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Books on London

O. Books on London.—Concerning the books written upon London it may be said their name is legion, and a complete collection would fill a large library. Among the earliest accounts of the great city are those of Fitzstephen (written in the reign of Henry IL, but first printed with Stow's Survey in 1598); Arnold's " Chronicle, or the Customs of London " (1502); Stow's " Survey of London " (1598, 1603); the same work continued by J. Strype (1720) ; Maitland's " History of London " (first edition, 1739 ; fifth edition, 1775); and Pennant's " London " (first published in 1790, and frequently reprinted since). The only really good work on the subject hitherto is the " History of London," by W. J. Lottie (2 vols. and supplement, 1883-84); but it has many faults, such as are inherent to every first great attempt. A new " Survey," up to date, intended to do fully for nineteenth century London what Stow did for the sixteenth century town, was begun in 1894 by several competent men under the leadership of Walter Besant the novelist, a really competent authority on London. The general reader cannot do better than consult Besant and Rice's little book—"Sir Richard Whittington "—for early times, and Besant's " London " for a general historical sketch, the latter being a most brilliantly interesting series of pictures of social life, founded on chronicles and records. The lover of antiquarian studies must turn to H. T. Riley's excellent and scholarly books, quite invaluable to serious students of London's history— viz., "Munimenta Guildhallse Lond." (with Liber Albus, Liber Custumarum, &c.), with translations and glossaries, 3 vols., 1859-60; the same author's " Chronicles of the Mayors and Sheriffs," 1863; and his "Memorials of London and London Life in the Thirteenth and Fifteenth Centuries," 1868. Of the countless smaller or less important works we can only mention Peter Cunningham's " Handbook of London " (1849; new edition, 1850) ; " Romance of London " (1865), and " Curiosities of London," by John Timbs (1876) ; " Old and Xew London " (1873-78), by Thornbury & Walford; Knight's " London "(1844; revised, 1877);" Northern Heights of London," by William Howett (1869); " In and Out of London," by W. J. Loftie (1876); Thorne's " Handbook to the Environs of London " (1877); " Walks in London," by Aug. J. C. Hare (fifth edition. 1883); " London " (Historic Towns Series), by W. J. Loftie (1886); " Found About London," by a Fellow of the Society of Antiquarians (fourth edition, 1887); " Literary Landmarks of London," by Laurence Hutton (fourth edition, 1888) ; Pascoe's " London of To-Day " (1891). There are several useful and carefully-compiled guide books which are reprinted every few years, among which may be mentioned Murray's, Baedecker's, Ward, Lock & Bowden's, W. H. Allen & Co.'s, Dickens' " Dictionary of London " (reprinted every year), and Dickens' " Dictionary of the Thames." There are several directories published annually which give the names and addresses of all persons engaged in business, officials, and of the chief residents in the west end and the suburbs. Statistics concerning the inner life of London, its parochial and municipal affairs, its finances, water supply, police, &c., formerly very difficult to obtain, are now published in lavish profusion by the County Council of London, and in a more restricted degree by the Corporation of the City. Some useful abridgements of the official statistics and returns of London are also given in " Whitaker's Almanack," and the " Metropolitan Year-Book" of Messrs Cassell & Co. gives much information concerning London local government.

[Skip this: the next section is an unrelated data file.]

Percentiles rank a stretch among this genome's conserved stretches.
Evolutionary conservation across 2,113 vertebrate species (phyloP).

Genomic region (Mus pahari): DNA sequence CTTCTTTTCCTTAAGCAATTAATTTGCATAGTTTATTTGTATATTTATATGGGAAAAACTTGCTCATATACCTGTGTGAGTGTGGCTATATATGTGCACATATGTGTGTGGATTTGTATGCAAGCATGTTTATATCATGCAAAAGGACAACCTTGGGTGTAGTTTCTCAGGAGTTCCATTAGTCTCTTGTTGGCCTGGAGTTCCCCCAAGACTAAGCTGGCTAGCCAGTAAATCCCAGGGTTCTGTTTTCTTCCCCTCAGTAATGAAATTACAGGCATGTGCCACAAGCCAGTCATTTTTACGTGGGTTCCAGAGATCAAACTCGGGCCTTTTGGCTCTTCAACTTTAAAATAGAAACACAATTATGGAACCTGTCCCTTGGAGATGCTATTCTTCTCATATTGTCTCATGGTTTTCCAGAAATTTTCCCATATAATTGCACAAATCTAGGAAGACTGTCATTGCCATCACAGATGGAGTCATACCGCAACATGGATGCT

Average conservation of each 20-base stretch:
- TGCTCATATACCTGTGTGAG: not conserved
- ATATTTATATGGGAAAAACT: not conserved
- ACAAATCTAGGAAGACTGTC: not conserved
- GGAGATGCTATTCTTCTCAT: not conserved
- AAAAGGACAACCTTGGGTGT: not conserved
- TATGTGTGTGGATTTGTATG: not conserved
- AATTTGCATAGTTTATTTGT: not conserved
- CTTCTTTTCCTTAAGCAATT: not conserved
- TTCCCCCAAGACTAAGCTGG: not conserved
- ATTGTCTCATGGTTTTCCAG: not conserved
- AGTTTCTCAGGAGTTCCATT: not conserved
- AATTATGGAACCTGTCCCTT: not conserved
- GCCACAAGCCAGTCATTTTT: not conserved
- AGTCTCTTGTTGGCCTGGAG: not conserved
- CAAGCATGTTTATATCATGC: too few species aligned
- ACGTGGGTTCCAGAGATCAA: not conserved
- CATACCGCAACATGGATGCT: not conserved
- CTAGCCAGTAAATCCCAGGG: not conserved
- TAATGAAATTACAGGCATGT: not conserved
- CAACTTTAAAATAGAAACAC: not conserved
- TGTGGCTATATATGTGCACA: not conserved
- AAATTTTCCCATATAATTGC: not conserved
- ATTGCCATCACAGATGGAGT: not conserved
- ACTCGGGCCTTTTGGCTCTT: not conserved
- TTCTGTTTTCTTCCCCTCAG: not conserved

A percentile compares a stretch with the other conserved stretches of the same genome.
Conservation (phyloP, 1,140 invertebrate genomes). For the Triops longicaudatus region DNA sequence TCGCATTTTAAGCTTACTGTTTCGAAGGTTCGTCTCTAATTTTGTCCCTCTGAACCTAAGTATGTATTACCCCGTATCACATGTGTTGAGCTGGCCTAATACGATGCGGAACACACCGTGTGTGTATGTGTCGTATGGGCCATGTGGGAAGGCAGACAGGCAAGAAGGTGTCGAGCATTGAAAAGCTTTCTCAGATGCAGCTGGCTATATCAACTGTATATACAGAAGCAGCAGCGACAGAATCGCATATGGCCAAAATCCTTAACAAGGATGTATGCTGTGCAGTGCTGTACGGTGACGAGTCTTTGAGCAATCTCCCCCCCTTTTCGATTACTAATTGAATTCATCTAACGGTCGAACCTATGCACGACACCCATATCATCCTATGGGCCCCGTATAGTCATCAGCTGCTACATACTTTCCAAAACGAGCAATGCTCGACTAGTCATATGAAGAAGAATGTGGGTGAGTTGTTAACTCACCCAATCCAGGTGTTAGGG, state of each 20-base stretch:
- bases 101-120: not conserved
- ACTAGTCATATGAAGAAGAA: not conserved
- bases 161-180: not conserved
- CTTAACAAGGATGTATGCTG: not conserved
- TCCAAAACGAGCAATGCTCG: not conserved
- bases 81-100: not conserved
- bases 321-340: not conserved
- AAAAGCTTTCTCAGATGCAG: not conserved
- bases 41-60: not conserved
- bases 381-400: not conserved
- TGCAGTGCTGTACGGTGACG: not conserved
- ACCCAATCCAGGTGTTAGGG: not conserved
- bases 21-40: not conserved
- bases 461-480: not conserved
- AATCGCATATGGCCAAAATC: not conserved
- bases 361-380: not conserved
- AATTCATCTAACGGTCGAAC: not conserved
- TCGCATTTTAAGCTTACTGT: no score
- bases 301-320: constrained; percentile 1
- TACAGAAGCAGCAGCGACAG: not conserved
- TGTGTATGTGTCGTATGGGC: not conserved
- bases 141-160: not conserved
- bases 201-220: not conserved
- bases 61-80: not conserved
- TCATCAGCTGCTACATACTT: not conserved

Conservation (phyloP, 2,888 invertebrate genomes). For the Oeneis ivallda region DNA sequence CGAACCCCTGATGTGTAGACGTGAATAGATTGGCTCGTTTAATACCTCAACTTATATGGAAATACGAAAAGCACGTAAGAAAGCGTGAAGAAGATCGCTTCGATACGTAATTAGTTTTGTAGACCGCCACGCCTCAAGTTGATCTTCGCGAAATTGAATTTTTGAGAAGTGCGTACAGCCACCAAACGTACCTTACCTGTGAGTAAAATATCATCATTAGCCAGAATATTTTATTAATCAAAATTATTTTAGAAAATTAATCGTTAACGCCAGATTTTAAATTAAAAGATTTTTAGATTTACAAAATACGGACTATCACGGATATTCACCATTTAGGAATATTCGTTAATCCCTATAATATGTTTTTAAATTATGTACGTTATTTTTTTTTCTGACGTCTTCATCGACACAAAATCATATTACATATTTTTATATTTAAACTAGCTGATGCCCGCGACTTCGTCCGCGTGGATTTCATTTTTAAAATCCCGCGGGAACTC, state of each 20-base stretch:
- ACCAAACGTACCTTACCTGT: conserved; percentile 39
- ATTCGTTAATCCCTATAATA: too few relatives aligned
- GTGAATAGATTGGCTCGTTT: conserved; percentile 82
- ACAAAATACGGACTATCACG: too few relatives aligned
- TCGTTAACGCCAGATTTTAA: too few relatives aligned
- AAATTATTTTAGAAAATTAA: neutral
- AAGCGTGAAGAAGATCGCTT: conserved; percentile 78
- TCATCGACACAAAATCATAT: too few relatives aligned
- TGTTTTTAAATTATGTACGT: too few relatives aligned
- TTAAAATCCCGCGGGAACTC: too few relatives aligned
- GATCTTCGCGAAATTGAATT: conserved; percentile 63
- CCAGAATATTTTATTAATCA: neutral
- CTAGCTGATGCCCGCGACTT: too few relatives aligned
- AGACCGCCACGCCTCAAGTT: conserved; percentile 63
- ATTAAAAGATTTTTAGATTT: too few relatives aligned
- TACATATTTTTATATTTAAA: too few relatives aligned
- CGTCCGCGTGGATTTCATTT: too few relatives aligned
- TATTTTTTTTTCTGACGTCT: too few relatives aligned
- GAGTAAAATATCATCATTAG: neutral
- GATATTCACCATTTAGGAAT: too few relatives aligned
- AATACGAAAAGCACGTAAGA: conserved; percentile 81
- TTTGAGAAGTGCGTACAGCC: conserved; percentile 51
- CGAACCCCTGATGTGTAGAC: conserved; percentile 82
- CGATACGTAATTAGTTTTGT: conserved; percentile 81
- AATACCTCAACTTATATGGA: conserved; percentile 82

Transcribed from The Comprehensive Gazetteer of England and Wales, 1894-5


Last Updated: 20th November 2010